Recently, OCC completed a project converting MATLAB code to FORTRAN 95 which presented us with some interesting problems due to their differences in the treatment of variables, functions and matrices. This article describes how we solved those problems.
The most noticeable difference between the two languages is that MATLAB is dynamically typed, while all variables in FORTRAN are declared at the top of the scope.
In FORTRAN, variables must be declared before use. A major challenge of converting dynamically and statically typed languages is working out what variables need to be declared. Using MATLAB it’s possible to see all variables that are in scope and their contents, but using this as the primary source of variable definitions is time consuming. A solution used during our project required collaboration from the author of the MatLab code, whereby declarative comments were added to the top of every MatLab function. This method was much faster, because the code author already knows the type and purpose of each variable.
In our system (shown below), the variable declarations are identified by a comment beginning with a
#. The next character denotes the type (
i for integer,
f for float/double or
s for string). This can be followed by an integer representing the number of array dimensions. The first word is the variable name, which may be followed by extra text for a comment. During the conversion, a simple find and replace can be used to replace these lines.
Functions and intent
In MATLAB code, the function declaration has two separate lists for variables, inputs on the right and outputs on the left. FORTRAN does not have such a system apart from for functions that return a single output. Instead, the variables have a declared intent. There are three types of intent:
inout. Pure inputs are
in, pure outputs are
inout is used when the value passed in may be modified by the function.
Variable types and kinds
Variable types in FORTRAN are self-explanatory, but the
kind keyword is less obvious. The kind tells the compiler what type of integer or real to use. For example, the integer could be an 8-bit, 16-bit, 32-bit or 64-bit integer. To keep the code consistent, we declare the variables
kd to denote the kind of integers and reals. The definitions below set the integer to have 4 bytes (32-bit) and the real to be a double .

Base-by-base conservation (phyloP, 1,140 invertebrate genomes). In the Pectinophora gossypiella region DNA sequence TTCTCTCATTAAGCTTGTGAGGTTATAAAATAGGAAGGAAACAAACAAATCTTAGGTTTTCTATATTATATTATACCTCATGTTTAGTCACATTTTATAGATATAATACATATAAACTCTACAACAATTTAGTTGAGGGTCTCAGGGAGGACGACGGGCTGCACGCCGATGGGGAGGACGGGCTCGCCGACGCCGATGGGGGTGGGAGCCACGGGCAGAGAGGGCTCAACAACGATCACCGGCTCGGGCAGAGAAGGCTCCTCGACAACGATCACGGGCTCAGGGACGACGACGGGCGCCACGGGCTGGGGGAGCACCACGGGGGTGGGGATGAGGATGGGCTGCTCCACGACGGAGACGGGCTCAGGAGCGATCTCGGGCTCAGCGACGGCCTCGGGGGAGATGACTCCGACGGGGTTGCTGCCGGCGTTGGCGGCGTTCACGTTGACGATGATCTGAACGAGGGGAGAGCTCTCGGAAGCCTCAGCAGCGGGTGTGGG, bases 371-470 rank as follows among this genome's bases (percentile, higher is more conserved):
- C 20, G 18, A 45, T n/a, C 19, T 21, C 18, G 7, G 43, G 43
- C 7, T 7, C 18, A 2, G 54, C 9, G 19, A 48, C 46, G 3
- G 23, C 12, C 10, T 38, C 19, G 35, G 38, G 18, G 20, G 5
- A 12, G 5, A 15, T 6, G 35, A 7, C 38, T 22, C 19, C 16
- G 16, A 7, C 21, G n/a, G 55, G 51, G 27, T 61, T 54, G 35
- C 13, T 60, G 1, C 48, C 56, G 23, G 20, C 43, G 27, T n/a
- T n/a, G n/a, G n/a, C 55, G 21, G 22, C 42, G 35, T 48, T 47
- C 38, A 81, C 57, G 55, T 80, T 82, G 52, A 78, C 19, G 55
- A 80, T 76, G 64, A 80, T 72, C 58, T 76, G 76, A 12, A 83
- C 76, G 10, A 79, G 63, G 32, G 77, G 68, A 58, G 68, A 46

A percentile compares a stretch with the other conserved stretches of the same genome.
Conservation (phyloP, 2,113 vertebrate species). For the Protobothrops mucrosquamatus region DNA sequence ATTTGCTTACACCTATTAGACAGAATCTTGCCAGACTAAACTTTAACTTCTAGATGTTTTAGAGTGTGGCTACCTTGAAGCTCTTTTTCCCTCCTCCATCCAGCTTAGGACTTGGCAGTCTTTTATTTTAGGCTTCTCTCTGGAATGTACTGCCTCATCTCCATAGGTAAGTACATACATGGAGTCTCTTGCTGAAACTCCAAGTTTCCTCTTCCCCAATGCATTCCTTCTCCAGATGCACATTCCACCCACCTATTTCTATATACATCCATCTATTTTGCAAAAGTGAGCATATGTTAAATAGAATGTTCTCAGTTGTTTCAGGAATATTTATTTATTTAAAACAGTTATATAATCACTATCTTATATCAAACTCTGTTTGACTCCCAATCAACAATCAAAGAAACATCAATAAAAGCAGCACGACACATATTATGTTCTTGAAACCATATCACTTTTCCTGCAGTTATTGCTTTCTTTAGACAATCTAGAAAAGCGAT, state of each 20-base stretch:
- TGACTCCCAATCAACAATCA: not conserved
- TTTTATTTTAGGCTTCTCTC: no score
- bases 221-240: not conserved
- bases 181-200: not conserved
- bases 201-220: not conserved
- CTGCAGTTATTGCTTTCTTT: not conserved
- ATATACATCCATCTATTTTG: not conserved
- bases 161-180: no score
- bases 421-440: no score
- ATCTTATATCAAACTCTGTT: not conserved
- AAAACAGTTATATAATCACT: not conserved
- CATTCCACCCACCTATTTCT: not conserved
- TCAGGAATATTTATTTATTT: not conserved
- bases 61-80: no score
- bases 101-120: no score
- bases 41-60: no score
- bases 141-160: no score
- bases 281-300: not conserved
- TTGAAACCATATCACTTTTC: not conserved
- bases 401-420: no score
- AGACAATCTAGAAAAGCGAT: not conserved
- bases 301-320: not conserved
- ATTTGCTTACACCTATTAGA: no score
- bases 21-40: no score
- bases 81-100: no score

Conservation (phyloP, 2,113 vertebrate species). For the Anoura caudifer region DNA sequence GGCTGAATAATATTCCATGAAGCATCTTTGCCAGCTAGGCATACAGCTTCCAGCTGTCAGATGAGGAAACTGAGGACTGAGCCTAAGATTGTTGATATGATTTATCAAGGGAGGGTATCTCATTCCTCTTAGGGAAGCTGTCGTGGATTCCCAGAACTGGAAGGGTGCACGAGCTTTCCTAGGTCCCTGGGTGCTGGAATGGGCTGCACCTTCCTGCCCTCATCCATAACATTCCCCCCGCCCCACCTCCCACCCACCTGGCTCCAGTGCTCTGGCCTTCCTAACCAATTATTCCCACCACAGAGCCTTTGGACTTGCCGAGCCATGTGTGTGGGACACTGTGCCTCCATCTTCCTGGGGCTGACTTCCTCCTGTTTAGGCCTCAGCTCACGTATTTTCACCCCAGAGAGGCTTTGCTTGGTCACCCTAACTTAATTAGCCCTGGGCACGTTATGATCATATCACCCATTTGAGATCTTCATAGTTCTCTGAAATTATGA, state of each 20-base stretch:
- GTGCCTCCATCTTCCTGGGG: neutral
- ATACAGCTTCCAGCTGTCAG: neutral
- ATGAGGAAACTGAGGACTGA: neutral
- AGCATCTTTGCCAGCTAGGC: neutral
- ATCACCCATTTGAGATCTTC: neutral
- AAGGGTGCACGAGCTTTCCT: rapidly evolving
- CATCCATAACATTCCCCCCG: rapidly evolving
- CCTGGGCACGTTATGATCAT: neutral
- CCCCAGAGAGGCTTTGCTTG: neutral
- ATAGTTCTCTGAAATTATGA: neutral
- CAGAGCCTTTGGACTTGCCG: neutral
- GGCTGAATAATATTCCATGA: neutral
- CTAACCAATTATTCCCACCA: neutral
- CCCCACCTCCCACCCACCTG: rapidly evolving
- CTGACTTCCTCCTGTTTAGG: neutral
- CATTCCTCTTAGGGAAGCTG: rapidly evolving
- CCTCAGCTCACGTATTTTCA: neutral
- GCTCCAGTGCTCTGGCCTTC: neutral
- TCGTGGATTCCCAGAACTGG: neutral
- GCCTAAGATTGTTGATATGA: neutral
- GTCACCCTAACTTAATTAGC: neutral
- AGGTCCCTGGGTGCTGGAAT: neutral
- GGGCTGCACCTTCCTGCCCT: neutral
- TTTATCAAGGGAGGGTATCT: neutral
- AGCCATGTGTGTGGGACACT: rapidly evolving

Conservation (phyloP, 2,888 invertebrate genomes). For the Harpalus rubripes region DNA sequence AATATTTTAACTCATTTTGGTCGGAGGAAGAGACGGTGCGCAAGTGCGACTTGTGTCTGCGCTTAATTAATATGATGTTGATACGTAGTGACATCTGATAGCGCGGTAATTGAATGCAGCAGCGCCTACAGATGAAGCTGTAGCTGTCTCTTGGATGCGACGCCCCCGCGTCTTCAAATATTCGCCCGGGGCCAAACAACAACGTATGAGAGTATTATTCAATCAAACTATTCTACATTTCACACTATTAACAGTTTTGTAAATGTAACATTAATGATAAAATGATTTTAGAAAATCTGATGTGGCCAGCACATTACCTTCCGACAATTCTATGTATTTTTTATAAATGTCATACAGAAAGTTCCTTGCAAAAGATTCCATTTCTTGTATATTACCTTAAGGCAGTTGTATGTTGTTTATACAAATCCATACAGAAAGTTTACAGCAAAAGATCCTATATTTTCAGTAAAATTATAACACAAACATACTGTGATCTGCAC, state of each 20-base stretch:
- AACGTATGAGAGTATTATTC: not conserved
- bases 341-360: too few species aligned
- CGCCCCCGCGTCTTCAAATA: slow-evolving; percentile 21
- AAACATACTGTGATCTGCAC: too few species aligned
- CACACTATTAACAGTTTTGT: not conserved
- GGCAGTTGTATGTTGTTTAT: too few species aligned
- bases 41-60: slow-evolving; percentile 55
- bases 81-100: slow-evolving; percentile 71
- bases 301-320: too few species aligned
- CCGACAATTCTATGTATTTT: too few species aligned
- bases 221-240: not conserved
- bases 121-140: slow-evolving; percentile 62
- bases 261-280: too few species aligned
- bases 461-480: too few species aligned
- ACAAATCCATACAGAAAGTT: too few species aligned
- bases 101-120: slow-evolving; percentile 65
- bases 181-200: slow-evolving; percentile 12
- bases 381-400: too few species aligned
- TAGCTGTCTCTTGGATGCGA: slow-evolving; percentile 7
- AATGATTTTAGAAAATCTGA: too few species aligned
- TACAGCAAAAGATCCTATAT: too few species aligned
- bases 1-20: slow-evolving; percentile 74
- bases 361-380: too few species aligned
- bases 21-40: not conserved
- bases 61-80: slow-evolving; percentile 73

Defining kinds in such a way is also vital when using literal strings. By attaching
_kd to a literal double (above), we ensure that it is treated as a double. We found that not doing this caused to code to treat it as a single, which leads to rounding errors in the code and ultimately produces a different answer from the original MATLAB code.
Both languages treat arrays as matrices, allowing operations to be performed with them, or subsets of them. Referencing subsets of arrays has the same syntax in both languages, but there are many differences.
There are two different types of array, dynamic and static. Using static arrays, which have a fixed size, is ultimately faster and easier. FORTRAN is more flexible than other languages, in that the size of the array can be supplied as an input parameter.
When this is not possible dynamic arrays must be used. Dynamic arrays can be passed in and out of functions, but they must be allocated the correct size before use and it is important for the code calling the function to deallocate any dynamic arrays after use.
Both MATLAB and FORTRAN treat arrays as matrices and have arithmetic operators for matrices. However, this is not as simple as it initially seems. By default, operators in FORTRAN are element -wise such that:
While in MATLAB the operators are assumed to be matrix operations:
To perform element-wise operations in MATLAB the operators are prefixed by a dot. For example:
To perform a matrix multiplication in FORTRAN the following function should be used:
This means that you must know your types whenever translating a multiplication. When the types are scalars the
* operator is the same in both languages, but when the types are both arrays
* becomes the function
MatMul in FORTRAN.
A greater worry is that matrix division is not natively present in FORTRAN. To perform matrix division in FORTRAN, you need to source your own algorithm, which is usually slower than the MATLAB equivalent.
A common operation in MATLAB is concatenation, where a matrix is created or appended by joining a number of scalars or matrices together.
Since the language is dynamically typed, MATLAB shapes the array to accommodate this new matrix.
FORTRAN, however, needs to know the size of the array. In these situations, it is better to anticipate the total size of the array and allocate it. In the most extreme situations, it may be that the sizes of the matrices being concatenated are unknown. In this case the only solution is to allocate a new array and deallocate the old, which can be relatively slow.
Whilst there are many similarities between MATLAB and FORTRAN, converting from a dynamically typed language to a statically typed one is not a simple task particularly when many common practices found in MATLAB code depend on the dynamic elements. Our project was successful though and what we’ve learned will make future conversions much more straightforward.